Summary: The most crucial time in a woman’s life — menopause.
Are you one of those who avoided this topic like you would avoid a person with AIDS, treating it as the end of the world for you? Or are you one of those who can’t wait for it to happen? Over the years, people have different stands and views on menopause. So what is it really? Is it a cause for concern or a time for rejoicing? When is it going to happen and will I feel anything?
These are only some of the questions that women all over the world have been asking about. We start by defining menopause. It is a medical term when a woman permanently ends her menstrual periods. Before you start exclaiming for joy of escaping the monthly ritual and sanitary pads or the fear of unprotected sex, there’s a lot more you need to know about it.
Menopause is a natural “phenomenon” and is not considered an illness or disease. However, it is associated with certain health problems like osteoporosis and heart disease. This does not mean that you are going to suffer from these two health problems during menopause. The low estrogen levels during menopause may increase your risks of heart disease and the loss of bone density.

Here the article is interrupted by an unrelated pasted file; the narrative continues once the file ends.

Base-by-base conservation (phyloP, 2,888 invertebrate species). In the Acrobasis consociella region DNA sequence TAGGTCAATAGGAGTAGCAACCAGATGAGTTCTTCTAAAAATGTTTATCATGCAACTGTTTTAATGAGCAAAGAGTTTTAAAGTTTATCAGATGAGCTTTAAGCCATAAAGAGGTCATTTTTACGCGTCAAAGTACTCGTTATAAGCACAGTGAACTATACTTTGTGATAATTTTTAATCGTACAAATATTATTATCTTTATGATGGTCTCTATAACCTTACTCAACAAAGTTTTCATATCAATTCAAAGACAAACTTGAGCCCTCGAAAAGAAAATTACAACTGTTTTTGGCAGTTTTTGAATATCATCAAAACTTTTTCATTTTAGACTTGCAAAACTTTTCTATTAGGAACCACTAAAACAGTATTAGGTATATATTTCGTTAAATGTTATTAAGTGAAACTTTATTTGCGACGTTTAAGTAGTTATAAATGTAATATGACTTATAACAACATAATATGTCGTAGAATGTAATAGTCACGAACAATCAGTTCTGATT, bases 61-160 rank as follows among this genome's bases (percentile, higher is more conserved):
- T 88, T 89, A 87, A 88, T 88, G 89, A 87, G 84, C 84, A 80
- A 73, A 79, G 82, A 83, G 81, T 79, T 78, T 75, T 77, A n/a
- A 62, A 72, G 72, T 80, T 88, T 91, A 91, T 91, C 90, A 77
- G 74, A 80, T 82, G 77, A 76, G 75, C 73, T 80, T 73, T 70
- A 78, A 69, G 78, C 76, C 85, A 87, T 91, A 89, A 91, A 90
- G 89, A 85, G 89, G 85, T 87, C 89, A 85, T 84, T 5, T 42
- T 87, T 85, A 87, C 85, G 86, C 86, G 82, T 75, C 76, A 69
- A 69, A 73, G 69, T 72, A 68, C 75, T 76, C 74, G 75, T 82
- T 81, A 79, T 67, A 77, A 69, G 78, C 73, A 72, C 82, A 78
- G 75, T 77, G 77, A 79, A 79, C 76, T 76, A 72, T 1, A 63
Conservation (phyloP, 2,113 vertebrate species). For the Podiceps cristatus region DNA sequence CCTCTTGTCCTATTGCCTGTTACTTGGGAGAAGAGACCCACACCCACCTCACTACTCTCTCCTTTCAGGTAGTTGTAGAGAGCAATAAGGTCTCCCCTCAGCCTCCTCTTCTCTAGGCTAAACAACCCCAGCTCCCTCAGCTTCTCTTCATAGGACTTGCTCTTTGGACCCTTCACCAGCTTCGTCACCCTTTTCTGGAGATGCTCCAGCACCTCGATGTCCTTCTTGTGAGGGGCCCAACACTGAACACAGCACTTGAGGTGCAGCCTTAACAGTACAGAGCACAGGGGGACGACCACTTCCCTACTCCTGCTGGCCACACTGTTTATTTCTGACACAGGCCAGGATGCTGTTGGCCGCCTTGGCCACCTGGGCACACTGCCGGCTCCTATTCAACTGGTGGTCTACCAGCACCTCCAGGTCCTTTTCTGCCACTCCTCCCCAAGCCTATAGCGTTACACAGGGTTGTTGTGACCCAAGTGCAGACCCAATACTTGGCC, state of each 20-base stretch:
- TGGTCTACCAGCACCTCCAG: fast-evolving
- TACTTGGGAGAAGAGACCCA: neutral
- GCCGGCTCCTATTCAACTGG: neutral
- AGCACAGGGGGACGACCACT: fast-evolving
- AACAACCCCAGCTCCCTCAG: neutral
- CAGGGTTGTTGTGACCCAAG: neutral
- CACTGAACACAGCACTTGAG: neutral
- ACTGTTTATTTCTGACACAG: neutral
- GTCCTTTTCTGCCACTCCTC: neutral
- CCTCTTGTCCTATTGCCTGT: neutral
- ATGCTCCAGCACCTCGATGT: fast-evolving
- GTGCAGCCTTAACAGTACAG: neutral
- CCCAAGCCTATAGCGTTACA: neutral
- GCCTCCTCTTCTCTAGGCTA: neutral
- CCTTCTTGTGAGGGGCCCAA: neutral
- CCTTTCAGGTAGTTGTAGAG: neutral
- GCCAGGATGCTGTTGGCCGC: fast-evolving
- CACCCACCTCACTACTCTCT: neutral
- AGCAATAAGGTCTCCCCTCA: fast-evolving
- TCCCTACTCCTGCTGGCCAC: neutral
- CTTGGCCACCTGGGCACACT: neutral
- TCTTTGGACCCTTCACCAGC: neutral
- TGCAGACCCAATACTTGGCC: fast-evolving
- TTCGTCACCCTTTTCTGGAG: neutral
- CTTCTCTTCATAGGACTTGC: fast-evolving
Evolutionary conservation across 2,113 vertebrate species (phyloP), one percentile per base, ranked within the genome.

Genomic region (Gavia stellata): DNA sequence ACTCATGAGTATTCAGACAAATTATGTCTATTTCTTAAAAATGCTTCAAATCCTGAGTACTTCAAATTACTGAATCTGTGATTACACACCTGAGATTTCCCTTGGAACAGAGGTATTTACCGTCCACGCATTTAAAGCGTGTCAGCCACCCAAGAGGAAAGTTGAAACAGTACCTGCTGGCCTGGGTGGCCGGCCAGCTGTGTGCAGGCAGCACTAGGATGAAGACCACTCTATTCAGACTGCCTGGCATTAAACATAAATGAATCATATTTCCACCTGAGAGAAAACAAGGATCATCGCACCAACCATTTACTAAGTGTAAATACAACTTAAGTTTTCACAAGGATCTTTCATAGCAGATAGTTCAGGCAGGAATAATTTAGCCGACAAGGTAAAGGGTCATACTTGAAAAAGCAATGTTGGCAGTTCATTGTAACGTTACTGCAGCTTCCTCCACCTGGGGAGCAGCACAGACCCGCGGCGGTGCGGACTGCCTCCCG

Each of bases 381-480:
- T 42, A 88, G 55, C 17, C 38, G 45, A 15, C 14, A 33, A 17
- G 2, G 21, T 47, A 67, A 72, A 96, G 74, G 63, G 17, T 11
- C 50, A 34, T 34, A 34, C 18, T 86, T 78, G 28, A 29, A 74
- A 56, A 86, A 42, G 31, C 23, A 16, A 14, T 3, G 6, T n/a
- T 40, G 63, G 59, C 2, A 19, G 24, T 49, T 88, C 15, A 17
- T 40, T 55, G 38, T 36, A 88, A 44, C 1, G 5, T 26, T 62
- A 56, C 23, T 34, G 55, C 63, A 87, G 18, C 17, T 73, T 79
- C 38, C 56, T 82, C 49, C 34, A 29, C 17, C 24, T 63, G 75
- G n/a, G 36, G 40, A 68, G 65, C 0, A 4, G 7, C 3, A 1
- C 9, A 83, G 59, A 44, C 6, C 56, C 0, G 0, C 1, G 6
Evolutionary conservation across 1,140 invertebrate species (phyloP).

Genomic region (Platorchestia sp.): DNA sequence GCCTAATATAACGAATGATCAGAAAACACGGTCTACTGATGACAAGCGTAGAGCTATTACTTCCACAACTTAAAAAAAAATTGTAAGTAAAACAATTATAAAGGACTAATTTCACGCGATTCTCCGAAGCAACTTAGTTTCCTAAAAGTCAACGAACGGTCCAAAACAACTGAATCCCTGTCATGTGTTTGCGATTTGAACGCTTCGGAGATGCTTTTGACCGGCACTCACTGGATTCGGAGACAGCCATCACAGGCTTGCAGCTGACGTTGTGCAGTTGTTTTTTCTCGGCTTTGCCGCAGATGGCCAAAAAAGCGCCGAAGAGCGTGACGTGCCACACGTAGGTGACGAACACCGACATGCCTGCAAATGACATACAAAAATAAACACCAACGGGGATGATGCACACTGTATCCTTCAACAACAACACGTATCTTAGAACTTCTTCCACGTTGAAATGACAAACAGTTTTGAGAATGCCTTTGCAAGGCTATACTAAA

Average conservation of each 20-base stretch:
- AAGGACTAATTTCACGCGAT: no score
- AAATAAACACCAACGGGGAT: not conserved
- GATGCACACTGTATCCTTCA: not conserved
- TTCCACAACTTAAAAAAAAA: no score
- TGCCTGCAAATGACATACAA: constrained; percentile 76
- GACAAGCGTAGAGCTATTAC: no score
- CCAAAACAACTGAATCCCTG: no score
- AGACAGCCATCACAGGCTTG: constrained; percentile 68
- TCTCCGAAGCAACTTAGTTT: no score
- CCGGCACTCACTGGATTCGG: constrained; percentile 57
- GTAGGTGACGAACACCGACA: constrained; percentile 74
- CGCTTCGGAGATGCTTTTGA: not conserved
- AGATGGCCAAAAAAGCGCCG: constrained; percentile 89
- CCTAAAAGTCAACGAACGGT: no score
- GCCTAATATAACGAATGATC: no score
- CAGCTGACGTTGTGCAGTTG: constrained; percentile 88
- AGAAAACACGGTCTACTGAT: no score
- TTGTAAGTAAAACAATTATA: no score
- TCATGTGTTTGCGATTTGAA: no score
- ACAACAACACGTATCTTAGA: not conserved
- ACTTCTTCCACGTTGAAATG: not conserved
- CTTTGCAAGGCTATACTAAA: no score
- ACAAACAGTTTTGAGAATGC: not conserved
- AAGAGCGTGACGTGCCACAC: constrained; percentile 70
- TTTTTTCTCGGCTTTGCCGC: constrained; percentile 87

Yes, menopause is a natural occurrence in a woman’s body, but let’s delve deeper into what really causes it. A woman’s ovaries, which store her eggs, are also tasked to produce the estrogen and progesterone needed to regulate menstruation and ovulation. When the ovaries fail to produce an egg every month, menstruation stops and menopause happens.
Menopause usually occurs after a woman turned 40, which is a normal aspect of aging. However, some women experience menopause early, some of which are due to medical treatments like chemotherapy, while others are because the ovaries are damaged. Either way, if menopause happens earlier than usual, it is considered as premature menopause.